How would you know if you were at the risk of a stroke? While there
is no absolute way to know that, you will, or will not ever have a
stroke in your lifetime, there are signs that indicate, that you are at
high risk of stroke.
The good news is that you can do something about every one of these
signs, so as to significantly lower your stroke risk. Please Pay
1) Your blood pressure is out of control
If you consistently have high pressure or if you are trying to
avoid actually finding out what your blood pressure is – that is bad
news. I call it living in denial, you refuse to check your blood
pressure, lest it might be high.
The good news is that high blood pressure can be managed with
medication, diet and lifestyle adjustment such as lowering stress and
not smoking, and you will live to a very ripe old age without
Make sure you see your doctor to find out what your blood pressure
is and, under your doctor’s supervision, start making changes if you
need to.
2) Your blood sugar is high – or you don’t know what it is
Erratic blood sugar, chronically elevated blood sugar or
uncontrolled diabetes can damage blood vessels, increasing your risk of
Make sure to see your doctor regularly, so that you can get
appropriate diabetes screening and proper treatment, through diet and
Unmanaged diabetes could lead to cataract formation, blindness, atherosclerosis, hip joint necrosis and foot drop.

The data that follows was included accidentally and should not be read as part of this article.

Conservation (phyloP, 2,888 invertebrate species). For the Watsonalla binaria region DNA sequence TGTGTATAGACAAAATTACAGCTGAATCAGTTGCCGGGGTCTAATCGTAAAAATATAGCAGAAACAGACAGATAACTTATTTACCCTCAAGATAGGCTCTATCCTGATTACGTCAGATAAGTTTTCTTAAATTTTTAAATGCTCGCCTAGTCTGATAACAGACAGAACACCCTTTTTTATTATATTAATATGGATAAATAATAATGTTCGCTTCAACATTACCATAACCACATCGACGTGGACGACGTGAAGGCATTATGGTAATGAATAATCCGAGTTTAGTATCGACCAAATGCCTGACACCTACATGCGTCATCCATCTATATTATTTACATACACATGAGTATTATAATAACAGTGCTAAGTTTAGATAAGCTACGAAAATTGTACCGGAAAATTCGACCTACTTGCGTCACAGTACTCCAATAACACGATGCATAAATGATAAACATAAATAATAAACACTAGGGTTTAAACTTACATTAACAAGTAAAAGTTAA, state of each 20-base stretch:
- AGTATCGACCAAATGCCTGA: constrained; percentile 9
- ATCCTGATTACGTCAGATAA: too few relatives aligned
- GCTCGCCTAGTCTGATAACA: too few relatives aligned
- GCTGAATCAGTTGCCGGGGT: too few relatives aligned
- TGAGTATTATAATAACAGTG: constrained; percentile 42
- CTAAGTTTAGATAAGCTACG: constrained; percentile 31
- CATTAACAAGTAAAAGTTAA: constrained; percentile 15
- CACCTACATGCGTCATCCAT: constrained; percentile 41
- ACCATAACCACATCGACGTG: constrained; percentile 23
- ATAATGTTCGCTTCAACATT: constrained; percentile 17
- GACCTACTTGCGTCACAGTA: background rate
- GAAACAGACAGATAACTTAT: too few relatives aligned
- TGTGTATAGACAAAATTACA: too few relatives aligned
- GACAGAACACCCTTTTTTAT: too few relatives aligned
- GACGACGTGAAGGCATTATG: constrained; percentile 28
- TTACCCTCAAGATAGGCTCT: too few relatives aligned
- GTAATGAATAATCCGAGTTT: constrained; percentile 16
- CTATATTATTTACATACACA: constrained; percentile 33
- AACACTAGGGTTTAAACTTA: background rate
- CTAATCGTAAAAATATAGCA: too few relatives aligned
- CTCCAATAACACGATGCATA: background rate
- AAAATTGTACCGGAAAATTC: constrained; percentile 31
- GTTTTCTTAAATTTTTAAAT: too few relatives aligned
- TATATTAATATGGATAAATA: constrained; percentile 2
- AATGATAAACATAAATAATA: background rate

3) You smoke
Smoking is a hard habit to break. It is one of the most significant signs that you are at risk of having a stroke.
The good news is that, despite the harmful stroke- causing-impact
of smoking, these effects amazingly reverse over time after you quit
4) You don’t get enough exercise
Exercise is easy to ignore. It can seem like a hassle. It can be tough to start exercising, if you have aches  and pains.
But no matter what your health situation is – whether you are
healthy, or if you have already, had a serious stroke, there are safe
and easy exercises that can keep you fit, while decreasing your stroke
5) You have high cholesterol
This is a confusing one, especially lately. While, American Heart
Association(AHA), recommendations for dietary cholesterol, have changed
recently, you still need to maintain recommended levels.
It is now known that dietary fat and genetic factors cause high cholesterol.
6) You are always flying off the handle
Stress is a major contributor to Hypertension, heart disease and diabetes – all of which cause stroke.
Stress control and an overall calm, relaxed lifestyle can significantly decrease your stroke ris.k
7) You carry deep stress
Stress isn’t always manifested as blowing your fuse. Some people
are stressed out because of the burden of hiding something, living
secret anger, and constantly trying to impress someone who is hard to
please, or endlessly chasing after approval.
Overcoming hidden stress is equally as important as overcoming more obvious stress.
8) You don’t take your medications
Most stroke risk factors can be managed, but it requires regularly
taking your medications, buying your drugs and doing regular check ups.
9) You don’t get attention for your heart disease
If you have shortness of breath when you walk or exert yourself, or
if you experience chest pain, then you are running a huge risk of a
stroke or a heart attack. So consult your doctor.
10) Ignoring Transient Ischaemia Attack(TIA)
Whenever you notice any of the signs I listed above, please consult your doctor. Always be medically guided.